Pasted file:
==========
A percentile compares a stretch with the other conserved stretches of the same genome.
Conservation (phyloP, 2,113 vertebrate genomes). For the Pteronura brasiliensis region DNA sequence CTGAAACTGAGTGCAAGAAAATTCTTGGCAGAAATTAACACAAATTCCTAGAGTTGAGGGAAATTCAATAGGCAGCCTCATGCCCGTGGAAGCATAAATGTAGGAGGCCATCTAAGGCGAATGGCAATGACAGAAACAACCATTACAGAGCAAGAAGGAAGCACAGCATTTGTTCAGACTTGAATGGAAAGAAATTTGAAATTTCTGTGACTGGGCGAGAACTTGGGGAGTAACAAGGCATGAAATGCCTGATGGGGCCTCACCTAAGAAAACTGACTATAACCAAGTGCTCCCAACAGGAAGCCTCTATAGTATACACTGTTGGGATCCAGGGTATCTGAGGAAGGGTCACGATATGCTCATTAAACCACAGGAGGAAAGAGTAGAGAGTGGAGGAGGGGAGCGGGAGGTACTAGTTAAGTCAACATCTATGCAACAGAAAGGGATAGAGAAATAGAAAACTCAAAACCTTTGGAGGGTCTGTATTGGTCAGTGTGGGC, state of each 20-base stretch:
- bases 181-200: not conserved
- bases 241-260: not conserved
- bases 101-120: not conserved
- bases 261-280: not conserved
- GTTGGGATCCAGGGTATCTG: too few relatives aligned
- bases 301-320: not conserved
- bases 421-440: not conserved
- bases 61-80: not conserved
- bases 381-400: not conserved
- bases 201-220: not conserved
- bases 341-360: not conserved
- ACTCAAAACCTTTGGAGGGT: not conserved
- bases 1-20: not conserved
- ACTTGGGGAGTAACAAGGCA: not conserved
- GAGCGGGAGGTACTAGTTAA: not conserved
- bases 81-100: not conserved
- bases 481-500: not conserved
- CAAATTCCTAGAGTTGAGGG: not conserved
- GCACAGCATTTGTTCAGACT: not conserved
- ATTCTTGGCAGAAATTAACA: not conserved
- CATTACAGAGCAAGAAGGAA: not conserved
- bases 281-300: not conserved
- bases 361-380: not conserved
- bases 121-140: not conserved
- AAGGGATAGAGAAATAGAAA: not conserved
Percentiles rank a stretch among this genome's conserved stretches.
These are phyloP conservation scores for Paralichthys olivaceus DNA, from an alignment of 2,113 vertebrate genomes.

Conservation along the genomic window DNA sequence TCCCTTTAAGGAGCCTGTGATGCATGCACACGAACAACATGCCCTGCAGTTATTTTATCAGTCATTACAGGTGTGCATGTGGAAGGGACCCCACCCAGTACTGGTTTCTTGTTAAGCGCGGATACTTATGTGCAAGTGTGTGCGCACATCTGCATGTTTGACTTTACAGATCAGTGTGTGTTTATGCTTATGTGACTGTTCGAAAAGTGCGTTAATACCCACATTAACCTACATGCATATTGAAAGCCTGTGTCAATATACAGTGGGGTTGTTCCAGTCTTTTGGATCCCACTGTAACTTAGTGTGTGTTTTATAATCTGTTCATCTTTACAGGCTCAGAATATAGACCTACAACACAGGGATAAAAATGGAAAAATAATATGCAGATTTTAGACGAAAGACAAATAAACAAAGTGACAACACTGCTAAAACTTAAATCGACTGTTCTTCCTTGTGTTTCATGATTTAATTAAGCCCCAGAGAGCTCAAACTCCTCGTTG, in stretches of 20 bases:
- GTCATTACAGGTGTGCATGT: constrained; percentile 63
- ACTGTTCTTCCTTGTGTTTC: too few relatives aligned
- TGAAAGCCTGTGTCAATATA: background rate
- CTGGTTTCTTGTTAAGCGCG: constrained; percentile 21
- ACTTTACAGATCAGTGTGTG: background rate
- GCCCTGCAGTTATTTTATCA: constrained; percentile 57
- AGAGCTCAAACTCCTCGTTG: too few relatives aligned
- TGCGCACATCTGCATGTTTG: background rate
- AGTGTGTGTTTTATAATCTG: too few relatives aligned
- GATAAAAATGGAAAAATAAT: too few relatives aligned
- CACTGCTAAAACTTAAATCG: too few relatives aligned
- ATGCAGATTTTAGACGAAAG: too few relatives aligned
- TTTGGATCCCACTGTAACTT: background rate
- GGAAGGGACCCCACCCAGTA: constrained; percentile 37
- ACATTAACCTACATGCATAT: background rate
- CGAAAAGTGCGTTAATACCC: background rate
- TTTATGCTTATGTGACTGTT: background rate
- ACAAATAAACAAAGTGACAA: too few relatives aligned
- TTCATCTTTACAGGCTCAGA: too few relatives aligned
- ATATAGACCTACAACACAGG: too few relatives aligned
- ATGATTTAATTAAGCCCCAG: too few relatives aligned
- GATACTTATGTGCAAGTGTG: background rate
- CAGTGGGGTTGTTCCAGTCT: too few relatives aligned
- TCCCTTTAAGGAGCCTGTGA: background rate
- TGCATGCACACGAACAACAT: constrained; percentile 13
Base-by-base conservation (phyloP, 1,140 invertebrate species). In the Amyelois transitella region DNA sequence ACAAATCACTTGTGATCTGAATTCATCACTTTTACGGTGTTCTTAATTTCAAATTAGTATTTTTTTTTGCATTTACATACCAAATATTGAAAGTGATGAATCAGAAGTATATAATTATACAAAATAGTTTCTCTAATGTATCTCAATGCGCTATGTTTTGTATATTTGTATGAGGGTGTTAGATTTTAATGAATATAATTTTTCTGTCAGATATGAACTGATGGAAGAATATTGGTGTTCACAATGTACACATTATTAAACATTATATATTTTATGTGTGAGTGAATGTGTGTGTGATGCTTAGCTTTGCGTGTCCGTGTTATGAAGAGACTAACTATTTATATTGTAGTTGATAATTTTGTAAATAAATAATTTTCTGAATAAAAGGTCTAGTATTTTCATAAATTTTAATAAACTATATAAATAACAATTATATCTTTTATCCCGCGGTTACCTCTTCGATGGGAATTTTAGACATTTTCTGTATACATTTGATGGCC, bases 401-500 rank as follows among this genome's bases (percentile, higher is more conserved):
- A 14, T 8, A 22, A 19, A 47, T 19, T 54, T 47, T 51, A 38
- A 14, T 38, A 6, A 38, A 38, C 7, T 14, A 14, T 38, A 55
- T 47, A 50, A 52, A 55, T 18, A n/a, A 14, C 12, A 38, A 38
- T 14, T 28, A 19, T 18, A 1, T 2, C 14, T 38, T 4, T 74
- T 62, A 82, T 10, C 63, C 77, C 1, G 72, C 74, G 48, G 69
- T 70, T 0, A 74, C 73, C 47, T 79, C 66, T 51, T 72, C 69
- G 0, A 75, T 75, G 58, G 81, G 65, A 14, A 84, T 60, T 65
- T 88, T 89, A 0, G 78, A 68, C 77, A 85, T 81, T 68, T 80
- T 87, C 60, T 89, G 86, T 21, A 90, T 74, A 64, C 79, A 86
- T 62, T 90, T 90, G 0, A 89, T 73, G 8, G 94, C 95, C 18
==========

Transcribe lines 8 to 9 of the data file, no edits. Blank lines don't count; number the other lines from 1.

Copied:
- bases 301-320: not conserved
- bases 421-440: not conserved